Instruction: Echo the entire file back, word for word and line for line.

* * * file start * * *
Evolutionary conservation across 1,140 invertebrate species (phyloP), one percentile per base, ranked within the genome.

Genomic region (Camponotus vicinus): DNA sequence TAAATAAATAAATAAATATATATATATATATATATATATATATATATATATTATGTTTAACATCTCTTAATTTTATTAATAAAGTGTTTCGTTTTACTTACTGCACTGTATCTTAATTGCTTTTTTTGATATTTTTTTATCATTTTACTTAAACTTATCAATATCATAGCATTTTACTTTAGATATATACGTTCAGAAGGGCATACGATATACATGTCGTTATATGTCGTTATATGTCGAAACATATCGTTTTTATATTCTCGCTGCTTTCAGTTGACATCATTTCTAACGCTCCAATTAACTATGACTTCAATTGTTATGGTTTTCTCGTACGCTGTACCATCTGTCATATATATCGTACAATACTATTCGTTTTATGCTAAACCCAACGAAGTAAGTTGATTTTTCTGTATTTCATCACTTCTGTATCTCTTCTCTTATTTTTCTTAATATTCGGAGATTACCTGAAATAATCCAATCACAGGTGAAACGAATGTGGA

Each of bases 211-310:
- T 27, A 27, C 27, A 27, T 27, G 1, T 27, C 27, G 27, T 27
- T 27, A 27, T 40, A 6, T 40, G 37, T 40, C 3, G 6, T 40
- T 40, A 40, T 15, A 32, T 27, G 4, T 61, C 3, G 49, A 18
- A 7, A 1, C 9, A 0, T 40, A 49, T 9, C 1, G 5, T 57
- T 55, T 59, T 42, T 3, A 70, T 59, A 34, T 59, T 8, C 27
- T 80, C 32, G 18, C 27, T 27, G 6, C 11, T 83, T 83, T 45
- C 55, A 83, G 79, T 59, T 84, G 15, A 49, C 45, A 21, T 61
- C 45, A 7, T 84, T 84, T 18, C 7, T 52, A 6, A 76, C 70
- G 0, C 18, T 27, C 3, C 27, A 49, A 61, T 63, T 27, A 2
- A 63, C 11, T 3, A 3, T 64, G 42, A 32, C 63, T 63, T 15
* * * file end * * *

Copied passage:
Evolutionary conservation across 1,140 invertebrate species (phyloP), one percentile per base, ranked within the genome.

Genomic region (Camponotus vicinus): DNA sequence TAAATAAATAAATAAATATATATATATATATATATATATATATATATATATTATGTTTAACATCTCTTAATTTTATTAATAAAGTGTTTCGTTTTACTTACTGCACTGTATCTTAATTGCTTTTTTTGATATTTTTTTATCATTTTACTTAAACTTATCAATATCATAGCATTTTACTTTAGATATATACGTTCAGAAGGGCATACGATATACATGTCGTTATATGTCGTTATATGTCGAAACATATCGTTTTTATATTCTCGCTGCTTTCAGTTGACATCATTTCTAACGCTCCAATTAACTATGACTTCAATTGTTATGGTTTTCTCGTACGCTGTACCATCTGTCATATATATCGTACAATACTATTCGTTTTATGCTAAACCCAACGAAGTAAGTTGATTTTTCTGTATTTCATCACTTCTGTATCTCTTCTCTTATTTTTCTTAATATTCGGAGATTACCTGAAATAATCCAATCACAGGTGAAACGAATGTGGA

Each of bases 211-310:
- T 27, A 27, C 27, A 27, T 27, G 1, T 27, C 27, G 27, T 27
- T 27, A 27, T 40, A 6, T 40, G 37, T 40, C 3, G 6, T 40
- T 40, A 40, T 15, A 32, T 27, G 4, T 61, C 3, G 49, A 18
- A 7, A 1, C 9, A 0, T 40, A 49, T 9, C 1, G 5, T 57
- T 55, T 59, T 42, T 3, A 70, T 59, A 34, T 59, T 8, C 27
- T 80, C 32, G 18, C 27, T 27, G 6, C 11, T 83, T 83, T 45
- C 55, A 83, G 79, T 59, T 84, G 15, A 49, C 45, A 21, T 61
- C 45, A 7, T 84, T 84, T 18, C 7, T 52, A 6, A 76, C 70
- G 0, C 18, T 27, C 3, C 27, A 49, A 61, T 63, T 27, A 2
- A 63, C 11, T 3, A 3, T 64, G 42, A 32, C 63, T 63, T 15